St Andrews Agreement Act 2006

the St Andrews Agreement (Irish: Comhaontú Chill Rímhinn; Ulster Scots: St Andra`s Greement, St Andrew`s Greeance[1] or St Andrae`s Greeance[2]) is an agreement between the British and Irish governments and the political parties of Northern Ireland regarding the devolution of power in the region. The agreement culminated in multi-party talks that took place from 11 to 13 October 2006 in St Andrews in Fife, Scotland, between the two governments and all major parties in Northern Ireland, including the two largest, the Democratic Unionist Party (DUP) and Sinn Féin. This led to the re-establishment of the Northern Ireland Assembly, the formation (on 8 May 2007) of a new Northern Ireland Executive and a decision by Sinn Féin to support the Northern Ireland Police Service, the courts and the rule of law. The Northern Ireland (St Andrews Agreement) Act 2006 (c 53) is an Act of the Parliament of the United Kingdom. He put the Andrews St. Accord. It is amended by Section 1 of the Northern Ireland (St Andrews Agreement) Act 2007. However, if there is no agreement by 24 November, the agreement makes it clear that the BRITISH and Irish governments would work together to implement a “Plan B” above the minds of Northern Ireland politicians. Northern Ireland Minister Peter Hain called the deal an “astonishing breakthrough” on BBC Five Live. The Northern Ireland (St Andrews Agreement) Act 2006, which implemented the agreement, received Royal Approval on 22 November 2006. The Assembly was suspended on 14 October 2002 and Northern Ireland returned from Westminster to direct domination. This was the second major suspension, the first of which took place between February and May 2000. This suspension lasted until 8 May 2007.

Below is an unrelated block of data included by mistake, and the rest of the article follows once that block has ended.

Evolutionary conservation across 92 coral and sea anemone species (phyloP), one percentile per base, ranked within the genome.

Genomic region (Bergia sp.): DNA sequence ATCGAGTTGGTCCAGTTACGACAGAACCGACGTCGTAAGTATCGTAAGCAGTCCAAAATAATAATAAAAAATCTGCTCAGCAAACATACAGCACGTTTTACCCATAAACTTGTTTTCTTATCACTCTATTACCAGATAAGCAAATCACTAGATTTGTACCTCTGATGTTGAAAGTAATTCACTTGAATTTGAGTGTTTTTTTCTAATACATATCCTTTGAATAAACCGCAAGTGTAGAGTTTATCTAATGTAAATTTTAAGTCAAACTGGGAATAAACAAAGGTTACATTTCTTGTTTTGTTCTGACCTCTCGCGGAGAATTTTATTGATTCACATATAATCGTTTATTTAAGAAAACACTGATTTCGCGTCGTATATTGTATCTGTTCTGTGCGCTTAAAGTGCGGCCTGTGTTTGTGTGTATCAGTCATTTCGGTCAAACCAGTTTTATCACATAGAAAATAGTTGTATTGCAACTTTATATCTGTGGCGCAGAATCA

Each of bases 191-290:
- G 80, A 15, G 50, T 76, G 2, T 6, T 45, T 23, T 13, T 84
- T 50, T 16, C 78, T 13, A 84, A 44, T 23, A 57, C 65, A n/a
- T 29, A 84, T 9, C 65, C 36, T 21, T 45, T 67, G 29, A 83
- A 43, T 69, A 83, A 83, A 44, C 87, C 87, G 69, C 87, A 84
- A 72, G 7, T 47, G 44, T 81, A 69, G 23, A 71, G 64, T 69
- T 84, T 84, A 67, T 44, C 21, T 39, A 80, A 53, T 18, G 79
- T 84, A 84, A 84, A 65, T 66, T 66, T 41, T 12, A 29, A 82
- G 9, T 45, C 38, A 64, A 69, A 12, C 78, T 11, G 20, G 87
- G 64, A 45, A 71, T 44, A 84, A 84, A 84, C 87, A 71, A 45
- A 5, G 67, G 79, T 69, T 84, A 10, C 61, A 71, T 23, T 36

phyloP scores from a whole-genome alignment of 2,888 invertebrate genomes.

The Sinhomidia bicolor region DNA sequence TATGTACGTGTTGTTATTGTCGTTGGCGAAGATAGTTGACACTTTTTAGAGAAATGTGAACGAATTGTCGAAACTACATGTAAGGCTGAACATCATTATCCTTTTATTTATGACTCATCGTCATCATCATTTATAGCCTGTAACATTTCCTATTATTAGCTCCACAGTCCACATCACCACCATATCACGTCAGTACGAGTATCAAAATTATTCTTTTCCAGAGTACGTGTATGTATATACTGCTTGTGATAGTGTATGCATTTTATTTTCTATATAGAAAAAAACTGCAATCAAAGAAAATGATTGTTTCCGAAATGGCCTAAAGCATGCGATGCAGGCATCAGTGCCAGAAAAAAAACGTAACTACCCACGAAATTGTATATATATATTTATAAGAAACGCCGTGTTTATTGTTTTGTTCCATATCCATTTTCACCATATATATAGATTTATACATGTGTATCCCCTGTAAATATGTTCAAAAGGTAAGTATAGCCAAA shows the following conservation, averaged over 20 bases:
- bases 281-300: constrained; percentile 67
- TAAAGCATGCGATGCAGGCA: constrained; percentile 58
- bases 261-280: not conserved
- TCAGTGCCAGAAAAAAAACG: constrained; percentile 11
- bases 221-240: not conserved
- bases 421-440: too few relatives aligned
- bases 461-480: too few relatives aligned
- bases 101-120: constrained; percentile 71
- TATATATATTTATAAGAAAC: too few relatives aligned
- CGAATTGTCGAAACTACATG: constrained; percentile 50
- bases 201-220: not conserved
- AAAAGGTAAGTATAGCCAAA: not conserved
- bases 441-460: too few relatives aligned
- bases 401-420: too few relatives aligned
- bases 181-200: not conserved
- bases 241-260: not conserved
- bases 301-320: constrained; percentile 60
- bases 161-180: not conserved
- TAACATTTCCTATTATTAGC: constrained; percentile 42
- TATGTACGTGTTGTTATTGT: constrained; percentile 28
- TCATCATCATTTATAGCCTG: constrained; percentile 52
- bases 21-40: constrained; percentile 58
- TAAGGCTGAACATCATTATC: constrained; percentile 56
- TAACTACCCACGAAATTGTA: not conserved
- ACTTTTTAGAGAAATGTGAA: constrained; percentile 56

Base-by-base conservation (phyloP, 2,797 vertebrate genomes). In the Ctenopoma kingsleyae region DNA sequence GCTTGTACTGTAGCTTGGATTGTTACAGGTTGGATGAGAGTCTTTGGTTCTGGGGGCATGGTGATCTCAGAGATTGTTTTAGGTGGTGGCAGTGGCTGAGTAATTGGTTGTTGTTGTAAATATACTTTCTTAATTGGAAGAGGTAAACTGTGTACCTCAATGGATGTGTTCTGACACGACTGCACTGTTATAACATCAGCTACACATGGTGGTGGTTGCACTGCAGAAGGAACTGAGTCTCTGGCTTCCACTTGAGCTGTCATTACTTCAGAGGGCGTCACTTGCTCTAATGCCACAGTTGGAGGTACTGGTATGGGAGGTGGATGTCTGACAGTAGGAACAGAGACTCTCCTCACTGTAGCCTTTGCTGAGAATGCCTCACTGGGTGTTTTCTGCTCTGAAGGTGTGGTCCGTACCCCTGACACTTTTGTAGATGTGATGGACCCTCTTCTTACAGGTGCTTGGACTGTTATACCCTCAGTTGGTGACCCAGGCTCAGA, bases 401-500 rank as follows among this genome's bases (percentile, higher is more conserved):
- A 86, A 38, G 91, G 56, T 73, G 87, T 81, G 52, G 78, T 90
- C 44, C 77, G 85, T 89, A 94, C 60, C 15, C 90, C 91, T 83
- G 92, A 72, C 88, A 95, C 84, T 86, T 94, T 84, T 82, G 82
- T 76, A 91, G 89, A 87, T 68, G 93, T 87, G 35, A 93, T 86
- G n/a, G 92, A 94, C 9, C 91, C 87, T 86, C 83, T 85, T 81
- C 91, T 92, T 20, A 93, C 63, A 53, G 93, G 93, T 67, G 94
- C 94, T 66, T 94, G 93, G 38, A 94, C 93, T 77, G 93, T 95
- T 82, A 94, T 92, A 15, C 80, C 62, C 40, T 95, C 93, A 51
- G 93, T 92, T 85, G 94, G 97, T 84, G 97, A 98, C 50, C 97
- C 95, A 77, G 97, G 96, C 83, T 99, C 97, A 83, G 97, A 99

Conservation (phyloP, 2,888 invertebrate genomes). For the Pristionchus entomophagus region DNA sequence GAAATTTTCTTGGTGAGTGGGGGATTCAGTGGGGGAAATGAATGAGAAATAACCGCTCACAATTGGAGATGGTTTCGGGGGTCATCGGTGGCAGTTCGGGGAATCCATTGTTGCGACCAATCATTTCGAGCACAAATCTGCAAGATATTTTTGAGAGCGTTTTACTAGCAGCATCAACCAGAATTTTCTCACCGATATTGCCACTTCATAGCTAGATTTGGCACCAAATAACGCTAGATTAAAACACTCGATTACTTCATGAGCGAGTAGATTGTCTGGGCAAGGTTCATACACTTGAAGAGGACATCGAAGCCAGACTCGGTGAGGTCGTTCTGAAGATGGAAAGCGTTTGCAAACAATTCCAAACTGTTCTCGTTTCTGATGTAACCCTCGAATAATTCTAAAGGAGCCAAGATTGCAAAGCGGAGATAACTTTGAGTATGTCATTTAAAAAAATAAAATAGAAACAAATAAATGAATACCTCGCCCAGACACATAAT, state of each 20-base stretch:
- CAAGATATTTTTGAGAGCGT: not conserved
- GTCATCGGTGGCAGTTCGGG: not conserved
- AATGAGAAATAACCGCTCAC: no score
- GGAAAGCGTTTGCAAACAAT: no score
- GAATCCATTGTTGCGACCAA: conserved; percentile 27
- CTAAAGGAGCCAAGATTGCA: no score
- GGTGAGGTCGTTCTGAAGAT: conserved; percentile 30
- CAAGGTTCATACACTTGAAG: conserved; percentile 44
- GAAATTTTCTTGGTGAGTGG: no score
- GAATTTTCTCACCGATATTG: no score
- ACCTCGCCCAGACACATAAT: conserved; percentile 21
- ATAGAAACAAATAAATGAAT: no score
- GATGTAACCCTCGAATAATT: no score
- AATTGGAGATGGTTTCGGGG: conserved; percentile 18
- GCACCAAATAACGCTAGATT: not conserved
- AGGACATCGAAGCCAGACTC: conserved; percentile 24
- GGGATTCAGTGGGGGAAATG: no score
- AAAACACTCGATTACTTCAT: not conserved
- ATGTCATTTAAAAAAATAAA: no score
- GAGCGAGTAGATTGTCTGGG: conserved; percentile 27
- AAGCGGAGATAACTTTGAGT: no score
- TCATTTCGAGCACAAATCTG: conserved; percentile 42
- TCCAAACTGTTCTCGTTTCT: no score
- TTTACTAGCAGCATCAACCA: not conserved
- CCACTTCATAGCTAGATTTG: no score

It was restored as a result of the St Andrews Agreement, which was concluded in October 2006 in St Andrews, Scotland. The October 13 joint statement stated that governments had “requested the parties to confirm their adoption by November 10, after consultation with their members.” In a Sinn Féin statement on 6 November, “Sinn Féin Ard Chomhairle instructed the party leadership to follow the course set at St Andrews and continue ongoing negotiations to resolve outstanding issues” and that they are “firmly convinced that any outstanding difficulties can be resolved”. The DUP statement read: “Given that Sinn Féin is not yet ready to take the decisive step in police work, the DUP will not be required to engage in any aspect of power-sharing before this certainty.” . . .

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